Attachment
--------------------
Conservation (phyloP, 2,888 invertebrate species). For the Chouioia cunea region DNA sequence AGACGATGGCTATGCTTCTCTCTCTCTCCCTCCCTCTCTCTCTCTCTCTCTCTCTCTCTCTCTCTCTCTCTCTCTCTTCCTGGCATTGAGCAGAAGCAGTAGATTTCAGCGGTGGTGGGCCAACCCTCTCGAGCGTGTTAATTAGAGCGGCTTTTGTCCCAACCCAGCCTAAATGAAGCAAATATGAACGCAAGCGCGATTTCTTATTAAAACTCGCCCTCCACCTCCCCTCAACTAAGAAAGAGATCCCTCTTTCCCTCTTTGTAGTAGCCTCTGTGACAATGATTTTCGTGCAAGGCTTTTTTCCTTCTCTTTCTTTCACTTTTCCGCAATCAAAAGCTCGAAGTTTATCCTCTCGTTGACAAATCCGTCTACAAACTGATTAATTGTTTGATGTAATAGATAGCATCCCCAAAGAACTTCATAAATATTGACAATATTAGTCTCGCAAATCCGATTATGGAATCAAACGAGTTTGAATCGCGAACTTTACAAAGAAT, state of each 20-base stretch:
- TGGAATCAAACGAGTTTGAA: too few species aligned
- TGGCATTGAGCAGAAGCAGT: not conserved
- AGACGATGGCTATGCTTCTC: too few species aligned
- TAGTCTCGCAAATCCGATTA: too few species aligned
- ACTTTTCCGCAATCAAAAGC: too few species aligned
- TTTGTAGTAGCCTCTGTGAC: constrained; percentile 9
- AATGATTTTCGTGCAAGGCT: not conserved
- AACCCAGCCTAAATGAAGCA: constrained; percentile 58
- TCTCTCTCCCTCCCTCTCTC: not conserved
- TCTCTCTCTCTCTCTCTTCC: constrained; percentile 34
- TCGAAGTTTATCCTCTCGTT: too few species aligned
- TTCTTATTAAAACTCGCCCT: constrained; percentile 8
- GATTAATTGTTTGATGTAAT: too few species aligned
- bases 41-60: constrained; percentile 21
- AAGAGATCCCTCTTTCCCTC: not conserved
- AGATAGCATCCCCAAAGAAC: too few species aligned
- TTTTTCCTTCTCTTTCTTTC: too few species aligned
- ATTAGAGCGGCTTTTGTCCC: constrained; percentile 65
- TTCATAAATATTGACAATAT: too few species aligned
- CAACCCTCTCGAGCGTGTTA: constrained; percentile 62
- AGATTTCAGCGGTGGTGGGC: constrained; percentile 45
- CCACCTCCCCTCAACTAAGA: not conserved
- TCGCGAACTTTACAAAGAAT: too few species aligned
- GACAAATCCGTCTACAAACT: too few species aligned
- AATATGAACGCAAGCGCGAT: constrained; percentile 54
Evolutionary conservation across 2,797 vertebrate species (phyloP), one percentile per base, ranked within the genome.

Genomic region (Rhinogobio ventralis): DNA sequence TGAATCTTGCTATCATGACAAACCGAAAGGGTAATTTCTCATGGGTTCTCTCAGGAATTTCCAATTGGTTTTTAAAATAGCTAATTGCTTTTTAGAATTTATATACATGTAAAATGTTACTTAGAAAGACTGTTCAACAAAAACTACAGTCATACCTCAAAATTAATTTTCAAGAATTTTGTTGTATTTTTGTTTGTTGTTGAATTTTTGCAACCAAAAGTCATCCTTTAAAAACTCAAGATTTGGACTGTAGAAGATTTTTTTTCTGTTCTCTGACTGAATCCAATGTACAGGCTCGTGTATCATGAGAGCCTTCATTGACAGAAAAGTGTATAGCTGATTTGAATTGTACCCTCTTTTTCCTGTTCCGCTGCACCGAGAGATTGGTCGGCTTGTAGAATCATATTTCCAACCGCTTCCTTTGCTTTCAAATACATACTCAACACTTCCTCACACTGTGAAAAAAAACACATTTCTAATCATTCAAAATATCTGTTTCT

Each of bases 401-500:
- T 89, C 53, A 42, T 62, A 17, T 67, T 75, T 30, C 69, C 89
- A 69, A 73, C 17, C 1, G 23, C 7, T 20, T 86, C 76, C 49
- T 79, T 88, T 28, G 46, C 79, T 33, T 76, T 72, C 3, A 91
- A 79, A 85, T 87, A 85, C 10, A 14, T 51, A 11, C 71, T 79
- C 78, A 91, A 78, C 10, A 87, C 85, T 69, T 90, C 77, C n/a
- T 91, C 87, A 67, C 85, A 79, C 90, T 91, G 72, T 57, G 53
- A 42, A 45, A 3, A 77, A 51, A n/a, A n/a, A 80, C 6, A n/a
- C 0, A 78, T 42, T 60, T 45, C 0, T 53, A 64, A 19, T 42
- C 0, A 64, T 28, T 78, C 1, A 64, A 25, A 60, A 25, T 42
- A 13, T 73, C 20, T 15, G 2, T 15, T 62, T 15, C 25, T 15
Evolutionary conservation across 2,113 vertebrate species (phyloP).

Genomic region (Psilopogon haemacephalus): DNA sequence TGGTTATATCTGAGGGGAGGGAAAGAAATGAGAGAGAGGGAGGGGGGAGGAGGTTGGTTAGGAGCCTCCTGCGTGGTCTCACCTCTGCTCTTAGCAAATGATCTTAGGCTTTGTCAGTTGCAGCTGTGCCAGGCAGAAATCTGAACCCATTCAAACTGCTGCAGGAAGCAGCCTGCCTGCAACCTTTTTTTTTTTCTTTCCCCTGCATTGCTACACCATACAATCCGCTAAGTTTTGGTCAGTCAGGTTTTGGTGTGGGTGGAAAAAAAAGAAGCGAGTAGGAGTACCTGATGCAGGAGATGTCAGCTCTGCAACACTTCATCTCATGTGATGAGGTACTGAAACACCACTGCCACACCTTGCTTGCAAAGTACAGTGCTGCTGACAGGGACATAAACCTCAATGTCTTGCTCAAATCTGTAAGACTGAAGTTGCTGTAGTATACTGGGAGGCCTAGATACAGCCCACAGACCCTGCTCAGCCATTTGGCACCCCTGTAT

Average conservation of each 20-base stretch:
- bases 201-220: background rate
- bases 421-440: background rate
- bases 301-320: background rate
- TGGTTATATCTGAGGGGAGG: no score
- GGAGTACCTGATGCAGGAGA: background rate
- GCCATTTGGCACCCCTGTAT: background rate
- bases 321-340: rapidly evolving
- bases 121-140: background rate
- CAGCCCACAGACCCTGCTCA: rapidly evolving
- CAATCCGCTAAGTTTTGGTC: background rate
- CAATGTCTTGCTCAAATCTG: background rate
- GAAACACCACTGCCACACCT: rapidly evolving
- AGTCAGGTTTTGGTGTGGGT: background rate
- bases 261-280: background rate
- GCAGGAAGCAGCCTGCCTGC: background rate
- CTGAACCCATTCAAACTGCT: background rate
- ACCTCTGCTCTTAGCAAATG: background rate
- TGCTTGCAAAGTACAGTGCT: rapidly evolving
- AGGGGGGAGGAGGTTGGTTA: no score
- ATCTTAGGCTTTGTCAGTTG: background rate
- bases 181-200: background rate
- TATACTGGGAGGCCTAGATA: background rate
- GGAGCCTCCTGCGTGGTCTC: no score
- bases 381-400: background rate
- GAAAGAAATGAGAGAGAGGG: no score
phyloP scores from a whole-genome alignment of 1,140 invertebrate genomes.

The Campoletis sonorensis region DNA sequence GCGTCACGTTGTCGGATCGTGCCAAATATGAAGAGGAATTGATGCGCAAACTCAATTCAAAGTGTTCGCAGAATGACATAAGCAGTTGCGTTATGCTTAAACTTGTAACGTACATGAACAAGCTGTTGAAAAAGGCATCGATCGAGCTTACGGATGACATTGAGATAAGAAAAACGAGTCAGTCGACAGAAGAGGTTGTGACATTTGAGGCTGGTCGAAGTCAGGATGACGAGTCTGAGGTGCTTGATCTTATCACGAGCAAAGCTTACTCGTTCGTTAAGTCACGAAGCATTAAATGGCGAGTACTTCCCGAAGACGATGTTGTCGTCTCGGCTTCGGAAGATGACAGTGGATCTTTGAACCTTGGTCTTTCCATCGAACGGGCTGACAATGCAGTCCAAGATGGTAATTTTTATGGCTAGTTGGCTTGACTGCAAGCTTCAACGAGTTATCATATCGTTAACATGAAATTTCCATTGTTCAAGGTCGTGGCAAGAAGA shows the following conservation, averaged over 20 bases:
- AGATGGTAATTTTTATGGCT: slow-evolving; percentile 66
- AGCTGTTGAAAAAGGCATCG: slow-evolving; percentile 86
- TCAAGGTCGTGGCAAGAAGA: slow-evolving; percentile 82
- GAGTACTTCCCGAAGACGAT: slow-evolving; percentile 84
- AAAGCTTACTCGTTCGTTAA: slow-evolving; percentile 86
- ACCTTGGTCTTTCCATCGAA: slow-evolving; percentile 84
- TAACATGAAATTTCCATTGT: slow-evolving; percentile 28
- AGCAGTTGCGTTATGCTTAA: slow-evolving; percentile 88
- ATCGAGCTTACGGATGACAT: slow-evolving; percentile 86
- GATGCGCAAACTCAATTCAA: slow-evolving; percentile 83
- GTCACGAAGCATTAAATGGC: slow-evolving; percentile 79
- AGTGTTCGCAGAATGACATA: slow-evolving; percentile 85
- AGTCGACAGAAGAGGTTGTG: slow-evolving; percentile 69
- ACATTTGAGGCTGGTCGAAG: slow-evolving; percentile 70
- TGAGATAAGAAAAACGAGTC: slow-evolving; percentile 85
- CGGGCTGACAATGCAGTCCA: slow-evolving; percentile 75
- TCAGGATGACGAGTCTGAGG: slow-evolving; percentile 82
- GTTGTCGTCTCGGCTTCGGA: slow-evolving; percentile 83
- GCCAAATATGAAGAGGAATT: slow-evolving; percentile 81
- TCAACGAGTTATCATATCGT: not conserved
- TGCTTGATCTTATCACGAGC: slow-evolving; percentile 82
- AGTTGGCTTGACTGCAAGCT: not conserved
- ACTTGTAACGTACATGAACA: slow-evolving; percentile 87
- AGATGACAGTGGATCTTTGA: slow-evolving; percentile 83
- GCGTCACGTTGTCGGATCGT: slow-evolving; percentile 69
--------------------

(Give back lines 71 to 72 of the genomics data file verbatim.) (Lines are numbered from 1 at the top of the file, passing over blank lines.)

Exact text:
- AGCTGTTGAAAAAGGCATCG: slow-evolving; percentile 86
- TCAAGGTCGTGGCAAGAAGA: slow-evolving; percentile 82